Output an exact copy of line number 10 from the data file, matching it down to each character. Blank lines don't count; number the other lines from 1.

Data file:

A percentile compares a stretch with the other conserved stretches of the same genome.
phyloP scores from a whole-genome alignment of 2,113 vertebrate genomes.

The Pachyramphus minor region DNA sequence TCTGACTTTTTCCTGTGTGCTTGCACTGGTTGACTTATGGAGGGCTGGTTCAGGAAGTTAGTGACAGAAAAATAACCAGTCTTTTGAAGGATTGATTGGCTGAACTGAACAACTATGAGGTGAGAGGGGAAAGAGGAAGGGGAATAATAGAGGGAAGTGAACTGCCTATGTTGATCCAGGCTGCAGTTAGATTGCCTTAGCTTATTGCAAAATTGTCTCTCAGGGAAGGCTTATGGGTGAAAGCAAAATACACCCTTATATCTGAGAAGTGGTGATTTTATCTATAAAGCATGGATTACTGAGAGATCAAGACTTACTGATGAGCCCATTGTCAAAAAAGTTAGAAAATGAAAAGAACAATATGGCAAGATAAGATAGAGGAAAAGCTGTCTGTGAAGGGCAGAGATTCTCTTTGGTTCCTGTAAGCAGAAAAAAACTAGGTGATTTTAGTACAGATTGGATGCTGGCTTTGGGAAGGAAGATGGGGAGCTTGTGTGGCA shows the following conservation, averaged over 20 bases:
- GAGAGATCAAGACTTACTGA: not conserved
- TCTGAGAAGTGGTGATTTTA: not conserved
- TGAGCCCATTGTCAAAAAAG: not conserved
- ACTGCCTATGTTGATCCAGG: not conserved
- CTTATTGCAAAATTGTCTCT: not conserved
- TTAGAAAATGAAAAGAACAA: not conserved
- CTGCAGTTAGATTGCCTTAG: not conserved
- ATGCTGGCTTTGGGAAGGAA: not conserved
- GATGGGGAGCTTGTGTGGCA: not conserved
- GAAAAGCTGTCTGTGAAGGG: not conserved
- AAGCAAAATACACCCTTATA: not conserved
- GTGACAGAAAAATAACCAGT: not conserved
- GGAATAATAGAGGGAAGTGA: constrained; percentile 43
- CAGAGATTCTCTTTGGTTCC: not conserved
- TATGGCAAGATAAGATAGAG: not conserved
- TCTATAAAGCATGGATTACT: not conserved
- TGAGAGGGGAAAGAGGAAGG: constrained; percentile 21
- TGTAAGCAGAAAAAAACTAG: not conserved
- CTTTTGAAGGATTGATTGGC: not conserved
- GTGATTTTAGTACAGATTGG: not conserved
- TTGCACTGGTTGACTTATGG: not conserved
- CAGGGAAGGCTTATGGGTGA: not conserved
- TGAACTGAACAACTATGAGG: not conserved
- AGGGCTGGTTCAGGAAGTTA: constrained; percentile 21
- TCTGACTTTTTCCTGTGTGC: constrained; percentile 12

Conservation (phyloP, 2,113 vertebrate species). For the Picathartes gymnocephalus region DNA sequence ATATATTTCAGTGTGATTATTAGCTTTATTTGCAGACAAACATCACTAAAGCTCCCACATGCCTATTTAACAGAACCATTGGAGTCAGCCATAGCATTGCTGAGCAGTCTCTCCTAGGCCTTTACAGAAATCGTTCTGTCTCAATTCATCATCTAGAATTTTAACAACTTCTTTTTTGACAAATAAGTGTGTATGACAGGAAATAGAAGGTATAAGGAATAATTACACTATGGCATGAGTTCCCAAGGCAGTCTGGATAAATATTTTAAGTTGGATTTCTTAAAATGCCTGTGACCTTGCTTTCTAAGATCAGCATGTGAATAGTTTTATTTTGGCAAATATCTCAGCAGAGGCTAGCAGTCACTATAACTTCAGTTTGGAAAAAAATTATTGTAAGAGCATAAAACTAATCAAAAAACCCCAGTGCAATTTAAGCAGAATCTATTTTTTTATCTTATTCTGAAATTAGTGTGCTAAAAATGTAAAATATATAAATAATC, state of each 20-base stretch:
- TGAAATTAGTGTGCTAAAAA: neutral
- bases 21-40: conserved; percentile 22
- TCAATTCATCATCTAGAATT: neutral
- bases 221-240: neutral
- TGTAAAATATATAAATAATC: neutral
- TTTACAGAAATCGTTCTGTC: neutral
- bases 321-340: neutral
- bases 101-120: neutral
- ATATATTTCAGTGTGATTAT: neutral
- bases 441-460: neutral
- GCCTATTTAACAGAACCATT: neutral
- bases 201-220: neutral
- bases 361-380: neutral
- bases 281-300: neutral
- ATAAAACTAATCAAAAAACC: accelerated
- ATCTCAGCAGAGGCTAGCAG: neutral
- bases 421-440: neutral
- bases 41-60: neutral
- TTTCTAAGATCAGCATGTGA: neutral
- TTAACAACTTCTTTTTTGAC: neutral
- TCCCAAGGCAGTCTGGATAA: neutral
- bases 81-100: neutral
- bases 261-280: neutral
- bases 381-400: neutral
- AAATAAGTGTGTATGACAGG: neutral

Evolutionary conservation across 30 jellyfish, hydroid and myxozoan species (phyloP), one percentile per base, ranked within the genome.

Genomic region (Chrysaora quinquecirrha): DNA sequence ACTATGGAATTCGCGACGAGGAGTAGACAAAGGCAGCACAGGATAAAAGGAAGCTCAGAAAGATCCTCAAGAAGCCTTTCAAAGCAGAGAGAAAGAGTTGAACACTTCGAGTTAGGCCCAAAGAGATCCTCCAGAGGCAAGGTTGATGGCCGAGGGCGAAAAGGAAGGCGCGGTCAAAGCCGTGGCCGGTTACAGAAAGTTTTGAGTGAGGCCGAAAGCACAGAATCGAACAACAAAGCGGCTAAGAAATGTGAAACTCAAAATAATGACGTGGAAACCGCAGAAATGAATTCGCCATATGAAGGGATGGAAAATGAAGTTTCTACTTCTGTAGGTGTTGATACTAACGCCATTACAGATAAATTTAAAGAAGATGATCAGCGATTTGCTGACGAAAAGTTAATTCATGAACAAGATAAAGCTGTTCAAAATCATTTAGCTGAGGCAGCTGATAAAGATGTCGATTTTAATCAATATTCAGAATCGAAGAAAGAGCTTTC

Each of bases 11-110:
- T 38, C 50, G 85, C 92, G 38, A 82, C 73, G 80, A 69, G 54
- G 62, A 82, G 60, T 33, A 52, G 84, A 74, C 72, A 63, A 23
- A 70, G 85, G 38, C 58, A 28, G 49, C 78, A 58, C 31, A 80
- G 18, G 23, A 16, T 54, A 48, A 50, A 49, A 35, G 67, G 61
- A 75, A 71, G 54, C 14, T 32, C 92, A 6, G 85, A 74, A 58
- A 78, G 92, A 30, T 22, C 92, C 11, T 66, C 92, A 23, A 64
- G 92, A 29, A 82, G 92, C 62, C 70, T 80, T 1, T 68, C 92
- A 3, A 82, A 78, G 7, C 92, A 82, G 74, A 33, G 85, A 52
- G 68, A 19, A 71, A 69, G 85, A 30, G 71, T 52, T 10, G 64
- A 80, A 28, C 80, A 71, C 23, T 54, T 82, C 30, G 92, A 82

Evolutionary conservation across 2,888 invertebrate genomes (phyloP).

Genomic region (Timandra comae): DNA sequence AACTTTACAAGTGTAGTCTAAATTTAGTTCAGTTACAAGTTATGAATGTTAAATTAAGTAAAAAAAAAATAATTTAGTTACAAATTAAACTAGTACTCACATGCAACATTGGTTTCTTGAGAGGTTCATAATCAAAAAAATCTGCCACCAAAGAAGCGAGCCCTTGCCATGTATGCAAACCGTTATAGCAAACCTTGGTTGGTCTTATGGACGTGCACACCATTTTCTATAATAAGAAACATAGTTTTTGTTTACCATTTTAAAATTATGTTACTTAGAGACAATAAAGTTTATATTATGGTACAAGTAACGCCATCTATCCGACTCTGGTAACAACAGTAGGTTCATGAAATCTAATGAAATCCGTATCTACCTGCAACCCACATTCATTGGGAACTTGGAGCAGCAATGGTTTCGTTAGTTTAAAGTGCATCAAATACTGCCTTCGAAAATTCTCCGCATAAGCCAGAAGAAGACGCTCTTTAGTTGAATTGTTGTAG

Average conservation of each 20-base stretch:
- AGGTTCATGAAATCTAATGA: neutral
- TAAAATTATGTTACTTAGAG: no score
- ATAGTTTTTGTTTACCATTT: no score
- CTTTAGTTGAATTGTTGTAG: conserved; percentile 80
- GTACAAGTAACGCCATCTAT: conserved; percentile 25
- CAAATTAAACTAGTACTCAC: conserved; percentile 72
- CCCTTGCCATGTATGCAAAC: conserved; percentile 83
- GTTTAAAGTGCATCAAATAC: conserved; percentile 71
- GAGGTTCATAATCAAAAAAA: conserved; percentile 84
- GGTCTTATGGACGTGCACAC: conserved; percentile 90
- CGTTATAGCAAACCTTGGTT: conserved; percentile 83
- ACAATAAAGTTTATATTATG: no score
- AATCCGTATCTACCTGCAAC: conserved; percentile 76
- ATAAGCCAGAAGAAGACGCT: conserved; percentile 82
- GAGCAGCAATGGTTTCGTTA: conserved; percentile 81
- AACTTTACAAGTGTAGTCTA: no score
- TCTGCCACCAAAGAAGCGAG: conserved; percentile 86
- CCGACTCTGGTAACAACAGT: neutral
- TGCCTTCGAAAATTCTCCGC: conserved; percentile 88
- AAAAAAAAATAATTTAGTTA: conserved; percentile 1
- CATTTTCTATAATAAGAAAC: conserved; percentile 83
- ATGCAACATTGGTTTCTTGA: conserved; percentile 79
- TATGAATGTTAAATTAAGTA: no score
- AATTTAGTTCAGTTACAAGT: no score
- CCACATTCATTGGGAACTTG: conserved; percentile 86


- CTGCAGTTAGATTGCCTTAG: not conserved